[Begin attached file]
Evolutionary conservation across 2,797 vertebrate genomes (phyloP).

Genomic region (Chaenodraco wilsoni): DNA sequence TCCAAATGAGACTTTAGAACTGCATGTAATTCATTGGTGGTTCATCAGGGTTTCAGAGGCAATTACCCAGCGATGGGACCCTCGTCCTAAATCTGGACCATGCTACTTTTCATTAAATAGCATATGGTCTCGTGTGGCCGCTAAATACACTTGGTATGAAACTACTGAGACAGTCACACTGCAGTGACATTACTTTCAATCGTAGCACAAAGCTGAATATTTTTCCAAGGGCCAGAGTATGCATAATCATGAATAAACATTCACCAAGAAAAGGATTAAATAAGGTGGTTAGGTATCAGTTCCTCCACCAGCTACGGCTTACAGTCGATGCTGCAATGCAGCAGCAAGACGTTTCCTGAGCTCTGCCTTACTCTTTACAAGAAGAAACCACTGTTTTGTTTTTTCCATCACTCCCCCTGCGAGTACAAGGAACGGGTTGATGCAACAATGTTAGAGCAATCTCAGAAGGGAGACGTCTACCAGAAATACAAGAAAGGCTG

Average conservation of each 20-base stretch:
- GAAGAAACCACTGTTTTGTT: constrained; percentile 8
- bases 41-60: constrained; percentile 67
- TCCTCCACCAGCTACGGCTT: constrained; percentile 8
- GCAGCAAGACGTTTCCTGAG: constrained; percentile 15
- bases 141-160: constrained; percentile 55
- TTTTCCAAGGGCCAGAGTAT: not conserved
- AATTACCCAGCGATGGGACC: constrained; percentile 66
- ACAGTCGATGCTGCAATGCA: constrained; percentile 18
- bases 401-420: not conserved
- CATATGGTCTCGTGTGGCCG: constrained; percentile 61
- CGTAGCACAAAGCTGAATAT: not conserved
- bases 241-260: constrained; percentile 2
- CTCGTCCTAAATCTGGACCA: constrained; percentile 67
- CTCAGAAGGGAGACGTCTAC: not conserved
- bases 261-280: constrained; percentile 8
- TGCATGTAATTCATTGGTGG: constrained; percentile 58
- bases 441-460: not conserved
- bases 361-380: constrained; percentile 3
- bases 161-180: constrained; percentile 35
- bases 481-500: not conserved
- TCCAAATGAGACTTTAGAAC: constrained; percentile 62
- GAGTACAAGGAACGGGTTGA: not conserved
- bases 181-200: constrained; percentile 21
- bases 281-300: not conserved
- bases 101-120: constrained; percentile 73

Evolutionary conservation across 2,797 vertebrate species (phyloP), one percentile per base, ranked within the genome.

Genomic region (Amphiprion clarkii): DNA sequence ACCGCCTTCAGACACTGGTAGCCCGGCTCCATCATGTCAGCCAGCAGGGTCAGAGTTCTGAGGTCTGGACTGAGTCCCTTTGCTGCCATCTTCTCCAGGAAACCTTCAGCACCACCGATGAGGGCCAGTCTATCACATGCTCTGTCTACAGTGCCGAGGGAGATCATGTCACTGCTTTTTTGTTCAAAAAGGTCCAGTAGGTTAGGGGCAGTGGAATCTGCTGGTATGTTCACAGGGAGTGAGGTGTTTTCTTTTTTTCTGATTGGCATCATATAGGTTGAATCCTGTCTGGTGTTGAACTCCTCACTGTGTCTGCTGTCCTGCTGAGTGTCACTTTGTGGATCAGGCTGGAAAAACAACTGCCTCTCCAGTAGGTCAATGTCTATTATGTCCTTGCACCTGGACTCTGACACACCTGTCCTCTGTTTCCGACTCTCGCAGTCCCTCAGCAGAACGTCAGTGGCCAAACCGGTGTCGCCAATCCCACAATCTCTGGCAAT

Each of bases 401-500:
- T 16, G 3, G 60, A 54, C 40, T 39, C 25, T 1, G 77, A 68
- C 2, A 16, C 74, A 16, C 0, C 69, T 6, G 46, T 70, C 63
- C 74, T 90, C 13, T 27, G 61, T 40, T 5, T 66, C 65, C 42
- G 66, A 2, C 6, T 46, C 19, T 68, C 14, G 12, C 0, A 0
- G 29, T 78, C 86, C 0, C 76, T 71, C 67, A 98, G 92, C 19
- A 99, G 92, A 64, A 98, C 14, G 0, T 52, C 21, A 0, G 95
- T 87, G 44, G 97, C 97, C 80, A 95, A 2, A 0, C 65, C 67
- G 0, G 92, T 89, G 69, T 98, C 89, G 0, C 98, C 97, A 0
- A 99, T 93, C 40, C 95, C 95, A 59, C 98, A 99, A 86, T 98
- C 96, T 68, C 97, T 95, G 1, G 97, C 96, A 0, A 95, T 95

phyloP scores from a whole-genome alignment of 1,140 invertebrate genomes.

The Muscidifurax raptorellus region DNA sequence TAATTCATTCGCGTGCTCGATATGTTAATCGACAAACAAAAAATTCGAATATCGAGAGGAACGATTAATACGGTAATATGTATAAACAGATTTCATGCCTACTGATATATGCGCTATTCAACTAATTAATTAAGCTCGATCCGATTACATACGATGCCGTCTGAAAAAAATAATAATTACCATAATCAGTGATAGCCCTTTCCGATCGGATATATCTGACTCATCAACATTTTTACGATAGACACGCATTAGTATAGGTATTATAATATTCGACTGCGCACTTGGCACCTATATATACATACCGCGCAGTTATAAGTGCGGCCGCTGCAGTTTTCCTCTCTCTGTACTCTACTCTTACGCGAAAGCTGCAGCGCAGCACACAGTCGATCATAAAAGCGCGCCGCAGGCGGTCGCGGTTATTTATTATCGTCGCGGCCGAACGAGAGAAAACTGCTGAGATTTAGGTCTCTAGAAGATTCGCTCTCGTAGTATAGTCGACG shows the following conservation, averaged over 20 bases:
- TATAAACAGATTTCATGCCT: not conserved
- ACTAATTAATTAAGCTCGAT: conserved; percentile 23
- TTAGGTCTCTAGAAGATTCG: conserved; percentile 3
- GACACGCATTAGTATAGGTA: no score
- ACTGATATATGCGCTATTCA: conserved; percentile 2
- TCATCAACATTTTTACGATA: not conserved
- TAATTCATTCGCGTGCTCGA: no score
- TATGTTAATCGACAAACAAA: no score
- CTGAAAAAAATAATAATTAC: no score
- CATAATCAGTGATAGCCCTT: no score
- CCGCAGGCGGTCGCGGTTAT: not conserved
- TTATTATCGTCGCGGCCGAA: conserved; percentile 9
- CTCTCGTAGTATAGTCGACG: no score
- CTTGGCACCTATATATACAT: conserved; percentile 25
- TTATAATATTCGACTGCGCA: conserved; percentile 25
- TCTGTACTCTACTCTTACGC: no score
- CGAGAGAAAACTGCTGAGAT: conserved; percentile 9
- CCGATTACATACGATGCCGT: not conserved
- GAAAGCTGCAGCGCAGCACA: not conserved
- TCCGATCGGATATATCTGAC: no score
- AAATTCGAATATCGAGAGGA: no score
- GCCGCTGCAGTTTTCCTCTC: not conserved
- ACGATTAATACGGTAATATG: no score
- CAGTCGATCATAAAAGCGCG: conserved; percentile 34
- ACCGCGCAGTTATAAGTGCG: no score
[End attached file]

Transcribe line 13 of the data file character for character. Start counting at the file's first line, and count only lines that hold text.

- CATATGGTCTCGTGTGGCCG: constrained; percentile 61